Thursday, May 23, 2024

From the Fran Cronin campaign, June 22, 2017: Cambridge School Committee candidate Fran Cronin released the first of four white papers on her campaign priorities to a crowd gathered June 27 at Atwood’s Tavern, near Inman Square in East Cambridge, establishing her commitment to expanding access to high-quality early childhood education.

“Early childhood education lays the foundation for lifelong social and emotional development; supports continuous cognitive development; eases a single mother’s access to stable employment; and is the best investment we can make to improve educational outcomes,” Cronin said.

Access to early childhood education is urgent, especially for families with the greatest need, she said.

Featured guest speaker state Sen. Sal DiDomenico, who recently released the state Senate’s first of three educational reports, “Kids First,” also stressed urgency. “We cannot ignore the fact that some children arrive for school each day having come from homes experiencing economic challenges, food insecurity, trauma and other obstacles beyond their control that impede their ability to learn,” DiDomenico said.

State Rep. Marjorie Decker and former state Rep. and former mayor of Cambridge Alice Wolf, both longtime advocates of early childhood education, were also present to show support for Cronin and her effort to turn up the heat on expanding availability of high-quality early childhood education to low-income and minority students.

Cronin said that in Cambridge’s 2016-17 kindergarten class of 597 students, 40 percent were high needs, meaning they presented with multiple risk factors upon starting school, such as having a learning disability or coming from a home that is economically disadvantaged or where English is not the home language.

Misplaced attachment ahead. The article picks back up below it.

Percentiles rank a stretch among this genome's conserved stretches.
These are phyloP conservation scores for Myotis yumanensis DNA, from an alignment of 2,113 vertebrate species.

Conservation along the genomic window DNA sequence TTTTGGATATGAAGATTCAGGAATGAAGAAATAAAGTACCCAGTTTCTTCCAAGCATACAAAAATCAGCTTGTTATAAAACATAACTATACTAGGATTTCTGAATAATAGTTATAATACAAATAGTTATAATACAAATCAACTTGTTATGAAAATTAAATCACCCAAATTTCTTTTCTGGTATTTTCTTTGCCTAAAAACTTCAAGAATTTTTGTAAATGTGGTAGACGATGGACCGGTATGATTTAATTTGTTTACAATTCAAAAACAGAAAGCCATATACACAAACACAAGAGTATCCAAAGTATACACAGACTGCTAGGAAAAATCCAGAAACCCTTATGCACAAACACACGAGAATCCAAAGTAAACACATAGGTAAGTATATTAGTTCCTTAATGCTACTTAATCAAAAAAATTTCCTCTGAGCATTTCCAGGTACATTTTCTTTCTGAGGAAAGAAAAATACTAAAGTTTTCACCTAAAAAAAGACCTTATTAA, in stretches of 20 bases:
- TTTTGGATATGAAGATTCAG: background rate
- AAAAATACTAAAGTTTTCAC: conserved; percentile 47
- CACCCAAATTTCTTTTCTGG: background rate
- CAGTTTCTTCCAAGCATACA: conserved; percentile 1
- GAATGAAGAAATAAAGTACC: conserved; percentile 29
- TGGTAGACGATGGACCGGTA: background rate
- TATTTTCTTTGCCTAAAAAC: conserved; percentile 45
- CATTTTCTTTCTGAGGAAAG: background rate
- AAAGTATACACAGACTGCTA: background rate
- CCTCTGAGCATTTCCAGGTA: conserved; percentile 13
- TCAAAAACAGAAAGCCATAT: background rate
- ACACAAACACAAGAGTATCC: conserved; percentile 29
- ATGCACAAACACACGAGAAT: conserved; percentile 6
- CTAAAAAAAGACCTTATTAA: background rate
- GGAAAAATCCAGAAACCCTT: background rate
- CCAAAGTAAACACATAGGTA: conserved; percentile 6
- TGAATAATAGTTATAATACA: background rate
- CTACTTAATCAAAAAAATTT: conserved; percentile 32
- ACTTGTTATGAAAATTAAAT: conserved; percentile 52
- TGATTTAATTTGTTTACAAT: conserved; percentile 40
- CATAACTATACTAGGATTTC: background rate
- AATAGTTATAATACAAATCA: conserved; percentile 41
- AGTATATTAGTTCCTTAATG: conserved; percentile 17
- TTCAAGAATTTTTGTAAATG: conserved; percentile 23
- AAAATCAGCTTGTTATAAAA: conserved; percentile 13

This statistic corresponds with the state’s demographic profile of Cambridge. In addition to almost 30 percent of the district’s student body being identified as special needs, almost 50 percent of all Cambridge students qualify for free or reduced-cost lunches, an indication of home poverty.

A recent district assessment of third-graders revealed that almost 33 percent did not test proficient at grade-level reading. Research has established third-grade reading ability as a critical marker; children who have not developed strong literacy skills by the end of the third grade are often left behind and unable to keep up as reading becomes necessary for learning.

In addition to early childhood education, Cronin’s campaign is pushing for social and emotional best practices in grades K-12; the creation of a partnership in science, technology, engineering, arts and mathematics education to create new career pathways for graduates, and ensuring teachers in Cambridge are as diverse at the students they teach.